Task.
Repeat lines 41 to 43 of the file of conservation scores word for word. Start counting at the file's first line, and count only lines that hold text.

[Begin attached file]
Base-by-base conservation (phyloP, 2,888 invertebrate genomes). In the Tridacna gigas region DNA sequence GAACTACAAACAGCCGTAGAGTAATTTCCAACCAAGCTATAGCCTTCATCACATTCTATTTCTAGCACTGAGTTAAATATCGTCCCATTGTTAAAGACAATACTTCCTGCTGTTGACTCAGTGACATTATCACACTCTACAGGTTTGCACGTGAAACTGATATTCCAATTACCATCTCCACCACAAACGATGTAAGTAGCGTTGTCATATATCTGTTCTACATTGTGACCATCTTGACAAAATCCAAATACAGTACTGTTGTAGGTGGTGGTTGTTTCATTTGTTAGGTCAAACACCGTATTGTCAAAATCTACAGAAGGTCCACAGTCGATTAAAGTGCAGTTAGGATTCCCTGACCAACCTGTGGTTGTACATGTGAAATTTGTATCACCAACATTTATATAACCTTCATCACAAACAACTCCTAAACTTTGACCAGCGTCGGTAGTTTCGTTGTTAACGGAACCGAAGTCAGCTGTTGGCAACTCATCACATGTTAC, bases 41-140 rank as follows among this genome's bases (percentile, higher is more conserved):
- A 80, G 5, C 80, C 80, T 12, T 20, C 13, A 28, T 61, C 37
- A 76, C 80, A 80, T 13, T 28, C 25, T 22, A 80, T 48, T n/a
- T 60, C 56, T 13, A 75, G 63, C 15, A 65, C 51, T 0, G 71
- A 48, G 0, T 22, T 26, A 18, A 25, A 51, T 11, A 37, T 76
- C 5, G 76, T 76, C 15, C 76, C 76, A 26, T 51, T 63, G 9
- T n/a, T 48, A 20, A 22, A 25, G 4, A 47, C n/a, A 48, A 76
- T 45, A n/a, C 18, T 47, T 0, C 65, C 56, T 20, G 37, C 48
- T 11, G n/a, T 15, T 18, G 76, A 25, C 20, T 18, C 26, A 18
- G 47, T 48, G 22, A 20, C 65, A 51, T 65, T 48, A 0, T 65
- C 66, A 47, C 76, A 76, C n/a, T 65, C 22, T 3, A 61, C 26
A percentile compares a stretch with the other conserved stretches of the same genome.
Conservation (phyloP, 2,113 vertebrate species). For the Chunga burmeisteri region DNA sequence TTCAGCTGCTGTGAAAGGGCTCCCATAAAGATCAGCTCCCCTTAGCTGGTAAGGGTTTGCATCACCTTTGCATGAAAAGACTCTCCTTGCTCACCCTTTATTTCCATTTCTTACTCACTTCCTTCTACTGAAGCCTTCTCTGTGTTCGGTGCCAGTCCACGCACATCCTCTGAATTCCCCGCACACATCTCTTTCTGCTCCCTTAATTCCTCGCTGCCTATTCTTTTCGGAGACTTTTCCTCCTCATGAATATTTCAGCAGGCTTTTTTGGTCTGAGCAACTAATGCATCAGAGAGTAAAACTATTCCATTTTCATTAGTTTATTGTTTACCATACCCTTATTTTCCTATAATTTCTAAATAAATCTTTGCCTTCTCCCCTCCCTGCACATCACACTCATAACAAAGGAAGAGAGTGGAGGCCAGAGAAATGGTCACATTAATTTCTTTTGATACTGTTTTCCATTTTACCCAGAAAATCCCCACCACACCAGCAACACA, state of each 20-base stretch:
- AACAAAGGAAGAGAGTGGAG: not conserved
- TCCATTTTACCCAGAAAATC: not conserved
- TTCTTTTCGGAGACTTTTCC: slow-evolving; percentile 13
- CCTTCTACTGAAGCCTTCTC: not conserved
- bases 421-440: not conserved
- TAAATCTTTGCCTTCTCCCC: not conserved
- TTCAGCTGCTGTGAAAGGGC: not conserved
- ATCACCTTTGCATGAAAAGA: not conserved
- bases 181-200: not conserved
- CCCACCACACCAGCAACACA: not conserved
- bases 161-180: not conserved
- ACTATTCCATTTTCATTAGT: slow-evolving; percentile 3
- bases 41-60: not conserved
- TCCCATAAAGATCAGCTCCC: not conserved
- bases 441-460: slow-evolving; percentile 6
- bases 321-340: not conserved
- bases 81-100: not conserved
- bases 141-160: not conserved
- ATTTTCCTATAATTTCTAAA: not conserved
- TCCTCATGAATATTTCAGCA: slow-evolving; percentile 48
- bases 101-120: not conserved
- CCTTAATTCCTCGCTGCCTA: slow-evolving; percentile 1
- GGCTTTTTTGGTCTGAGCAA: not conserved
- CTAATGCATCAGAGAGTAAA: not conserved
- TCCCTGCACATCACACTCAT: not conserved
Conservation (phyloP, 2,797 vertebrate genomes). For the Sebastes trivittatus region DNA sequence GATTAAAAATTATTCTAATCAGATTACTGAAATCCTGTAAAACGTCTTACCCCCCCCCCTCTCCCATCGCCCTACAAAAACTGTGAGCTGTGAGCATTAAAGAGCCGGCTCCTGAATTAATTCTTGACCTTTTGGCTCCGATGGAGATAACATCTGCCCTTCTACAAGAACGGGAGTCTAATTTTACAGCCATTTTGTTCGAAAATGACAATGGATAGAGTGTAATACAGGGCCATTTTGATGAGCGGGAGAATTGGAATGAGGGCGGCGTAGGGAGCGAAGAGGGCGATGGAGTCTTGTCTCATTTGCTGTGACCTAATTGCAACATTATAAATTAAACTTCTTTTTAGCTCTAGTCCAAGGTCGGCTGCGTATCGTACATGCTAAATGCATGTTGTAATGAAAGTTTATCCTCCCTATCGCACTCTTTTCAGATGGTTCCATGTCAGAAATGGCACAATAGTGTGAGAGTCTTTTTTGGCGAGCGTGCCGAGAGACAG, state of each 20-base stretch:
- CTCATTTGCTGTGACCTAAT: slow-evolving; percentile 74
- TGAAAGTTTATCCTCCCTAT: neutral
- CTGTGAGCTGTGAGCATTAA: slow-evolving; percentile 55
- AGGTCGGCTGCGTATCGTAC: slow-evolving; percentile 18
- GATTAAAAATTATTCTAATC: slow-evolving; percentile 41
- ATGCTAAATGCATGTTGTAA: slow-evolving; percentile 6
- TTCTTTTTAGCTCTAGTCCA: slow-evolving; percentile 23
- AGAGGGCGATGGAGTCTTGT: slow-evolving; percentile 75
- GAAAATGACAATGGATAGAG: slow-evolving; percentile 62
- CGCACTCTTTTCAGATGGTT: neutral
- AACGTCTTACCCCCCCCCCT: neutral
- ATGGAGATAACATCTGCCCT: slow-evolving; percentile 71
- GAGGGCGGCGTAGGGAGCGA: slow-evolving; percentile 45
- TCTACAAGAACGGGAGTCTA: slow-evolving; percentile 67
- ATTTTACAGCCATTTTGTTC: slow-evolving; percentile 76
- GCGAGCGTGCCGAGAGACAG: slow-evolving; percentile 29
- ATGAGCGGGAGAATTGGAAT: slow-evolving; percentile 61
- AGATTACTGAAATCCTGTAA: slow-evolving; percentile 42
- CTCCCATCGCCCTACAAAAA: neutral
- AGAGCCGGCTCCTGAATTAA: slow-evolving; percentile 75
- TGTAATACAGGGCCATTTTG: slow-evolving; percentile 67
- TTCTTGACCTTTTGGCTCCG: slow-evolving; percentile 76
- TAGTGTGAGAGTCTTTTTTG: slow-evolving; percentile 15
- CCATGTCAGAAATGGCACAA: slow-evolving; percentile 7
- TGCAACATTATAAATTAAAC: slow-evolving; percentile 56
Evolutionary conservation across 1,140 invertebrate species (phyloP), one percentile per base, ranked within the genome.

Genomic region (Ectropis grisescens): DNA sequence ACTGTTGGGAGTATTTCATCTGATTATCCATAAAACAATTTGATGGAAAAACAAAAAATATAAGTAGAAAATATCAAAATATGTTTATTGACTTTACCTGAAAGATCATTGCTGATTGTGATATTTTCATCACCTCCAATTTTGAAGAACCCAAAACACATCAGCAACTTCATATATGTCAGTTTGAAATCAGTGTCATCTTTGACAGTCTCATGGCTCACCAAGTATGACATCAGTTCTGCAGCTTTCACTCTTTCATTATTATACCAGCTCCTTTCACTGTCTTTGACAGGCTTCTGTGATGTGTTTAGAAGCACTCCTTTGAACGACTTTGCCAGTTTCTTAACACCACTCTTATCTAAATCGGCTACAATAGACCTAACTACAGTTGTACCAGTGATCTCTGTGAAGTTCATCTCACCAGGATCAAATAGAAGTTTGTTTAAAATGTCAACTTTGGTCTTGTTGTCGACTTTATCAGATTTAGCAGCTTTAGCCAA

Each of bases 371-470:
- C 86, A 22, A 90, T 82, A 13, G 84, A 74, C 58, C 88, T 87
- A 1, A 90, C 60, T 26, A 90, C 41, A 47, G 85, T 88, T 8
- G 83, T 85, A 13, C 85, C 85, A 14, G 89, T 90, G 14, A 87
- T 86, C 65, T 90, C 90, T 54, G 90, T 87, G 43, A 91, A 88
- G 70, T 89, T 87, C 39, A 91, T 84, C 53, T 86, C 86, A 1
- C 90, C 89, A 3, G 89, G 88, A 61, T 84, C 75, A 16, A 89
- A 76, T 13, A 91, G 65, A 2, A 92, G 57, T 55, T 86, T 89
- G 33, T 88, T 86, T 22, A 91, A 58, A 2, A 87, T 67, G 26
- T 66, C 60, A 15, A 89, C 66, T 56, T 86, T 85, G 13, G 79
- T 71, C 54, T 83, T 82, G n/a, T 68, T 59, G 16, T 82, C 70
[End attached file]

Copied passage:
- TGAAAGTTTATCCTCCCTAT: neutral
- CTGTGAGCTGTGAGCATTAA: slow-evolving; percentile 55
- AGGTCGGCTGCGTATCGTAC: slow-evolving; percentile 18